Wednesday, June 22, 2005

EPR rules of engagement

William, an ex-HP colleague, has some interesting things to say about EPRs and how people tackle them. I'm broadly in agreement with what he has to say; he even references our paper, which is nice. Unfortunately there are a couple of places where he's wrong:

(i) on the implication that WS-Coordination is the same as WS-Context. However, I think Greg has responded to that here (though since his blog seems down I can't check).

(ii) on the implication that this formal objection we've raised is somehow against EPRs and ReferenceParameters. It isn't (though that's not to say I don't believe the latter is inherently wrong, but that is a completely different issue). As I say here this is about keeping EPRs symmetrical. To summarise, the current state of affairs is that EPRs are encapsulated entities until you need to use them, and in what case their constituent elements (e.g., the endpoint URI, ReferenceParameters etc.) appear as first-class elements in the SOAP header). As the objection describes, this can lead to a number of problems and we believe it's worth fixing now rather than try to retro-fit something later.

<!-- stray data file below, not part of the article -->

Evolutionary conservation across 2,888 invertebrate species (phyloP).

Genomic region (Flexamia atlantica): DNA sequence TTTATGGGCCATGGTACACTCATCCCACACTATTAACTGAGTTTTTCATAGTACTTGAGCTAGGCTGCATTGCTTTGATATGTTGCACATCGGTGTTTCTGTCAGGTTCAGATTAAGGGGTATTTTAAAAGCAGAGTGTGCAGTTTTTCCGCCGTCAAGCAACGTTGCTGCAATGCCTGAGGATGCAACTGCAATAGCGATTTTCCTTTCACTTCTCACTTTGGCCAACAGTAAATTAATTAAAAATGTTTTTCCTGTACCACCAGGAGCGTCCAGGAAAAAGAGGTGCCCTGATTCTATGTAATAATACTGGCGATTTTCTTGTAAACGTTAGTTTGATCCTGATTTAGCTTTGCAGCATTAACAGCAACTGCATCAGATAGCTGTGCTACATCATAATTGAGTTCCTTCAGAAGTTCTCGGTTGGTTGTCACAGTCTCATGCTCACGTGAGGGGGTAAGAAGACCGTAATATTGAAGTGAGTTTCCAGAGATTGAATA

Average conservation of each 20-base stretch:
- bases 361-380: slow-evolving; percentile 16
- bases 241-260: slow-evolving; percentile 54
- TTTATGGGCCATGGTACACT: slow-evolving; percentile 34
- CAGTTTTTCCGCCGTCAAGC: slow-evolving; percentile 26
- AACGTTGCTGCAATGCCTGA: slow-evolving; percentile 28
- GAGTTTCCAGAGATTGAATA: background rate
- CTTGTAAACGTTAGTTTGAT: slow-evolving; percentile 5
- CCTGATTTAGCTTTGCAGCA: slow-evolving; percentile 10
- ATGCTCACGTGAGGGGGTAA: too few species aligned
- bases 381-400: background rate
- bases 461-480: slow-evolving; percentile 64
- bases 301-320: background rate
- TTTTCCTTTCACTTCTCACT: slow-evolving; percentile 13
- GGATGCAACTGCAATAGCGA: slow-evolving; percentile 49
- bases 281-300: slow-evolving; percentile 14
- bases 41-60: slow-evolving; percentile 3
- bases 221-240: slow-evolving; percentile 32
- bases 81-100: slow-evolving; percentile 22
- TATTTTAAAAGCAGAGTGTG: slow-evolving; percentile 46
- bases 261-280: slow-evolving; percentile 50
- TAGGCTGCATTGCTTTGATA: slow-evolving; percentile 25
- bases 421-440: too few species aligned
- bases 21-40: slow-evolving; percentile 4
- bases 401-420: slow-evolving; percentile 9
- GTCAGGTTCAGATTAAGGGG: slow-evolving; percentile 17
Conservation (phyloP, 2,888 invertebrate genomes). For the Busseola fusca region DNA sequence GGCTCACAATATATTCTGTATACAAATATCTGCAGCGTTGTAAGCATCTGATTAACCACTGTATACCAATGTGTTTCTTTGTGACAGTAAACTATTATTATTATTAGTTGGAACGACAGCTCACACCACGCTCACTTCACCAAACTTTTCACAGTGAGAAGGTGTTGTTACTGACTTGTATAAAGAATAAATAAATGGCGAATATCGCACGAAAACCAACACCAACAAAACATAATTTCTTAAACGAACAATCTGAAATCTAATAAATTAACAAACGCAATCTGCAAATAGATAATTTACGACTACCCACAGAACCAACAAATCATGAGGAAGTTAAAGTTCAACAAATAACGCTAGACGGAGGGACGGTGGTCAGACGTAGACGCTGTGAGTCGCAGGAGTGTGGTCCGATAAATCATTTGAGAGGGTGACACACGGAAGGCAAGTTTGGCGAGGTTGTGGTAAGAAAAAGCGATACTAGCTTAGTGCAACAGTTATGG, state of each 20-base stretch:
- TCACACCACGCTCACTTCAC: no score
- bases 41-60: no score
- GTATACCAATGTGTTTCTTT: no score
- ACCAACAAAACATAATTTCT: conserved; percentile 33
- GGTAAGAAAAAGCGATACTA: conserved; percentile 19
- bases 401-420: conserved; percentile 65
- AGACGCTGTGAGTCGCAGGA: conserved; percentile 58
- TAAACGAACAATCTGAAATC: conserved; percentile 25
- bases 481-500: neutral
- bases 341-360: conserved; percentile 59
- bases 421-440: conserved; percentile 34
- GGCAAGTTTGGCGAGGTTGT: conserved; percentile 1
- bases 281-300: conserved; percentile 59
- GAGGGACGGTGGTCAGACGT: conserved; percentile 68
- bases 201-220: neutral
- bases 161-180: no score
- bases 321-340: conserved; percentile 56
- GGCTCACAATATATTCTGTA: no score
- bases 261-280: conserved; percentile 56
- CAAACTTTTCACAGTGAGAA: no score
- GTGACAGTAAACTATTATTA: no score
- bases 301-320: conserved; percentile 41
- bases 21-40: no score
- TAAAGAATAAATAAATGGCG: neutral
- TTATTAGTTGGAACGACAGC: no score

Hopefully given the pitfalls that William's original blog entry describes, he'll agree that this change we're after only makes things better.

2 comments:

William Vambenepe said...

Mark, I too like symetry but the problem with putting the entire EPR as a header rather than pulling out the ref params is that it prevents doing what I describe in bullet 5 of my entry. Take the example of the hypothetical SOAP header to limit the Google search service to a given site. If I can't write an EPR that causes this element to appear as a header in the SOAP message (a real header, not burried inside an EPR whic is itself a header) then I can't seamlessly use the Google service to provide a search service limited to my site.

Mark Little said...

Hi William. I understand what you want to accomplish, but disagree that ReferenceParameters are the right approach in this case. Use something like WS-Context because what you're trying to do is narrow contextually. Use WS-Addressing to *address* endpoints and not to encode any application specific or invocation specific information. That doesn't scale and results in the brittleness you mention in bullet 5.

BTW, the symmetry aspect is only one reason I don't like exploding the EPR into the SOAP header. Ignoring esthetics, if you read the full text of the objection you'll notice that there are several significant risks to the approach.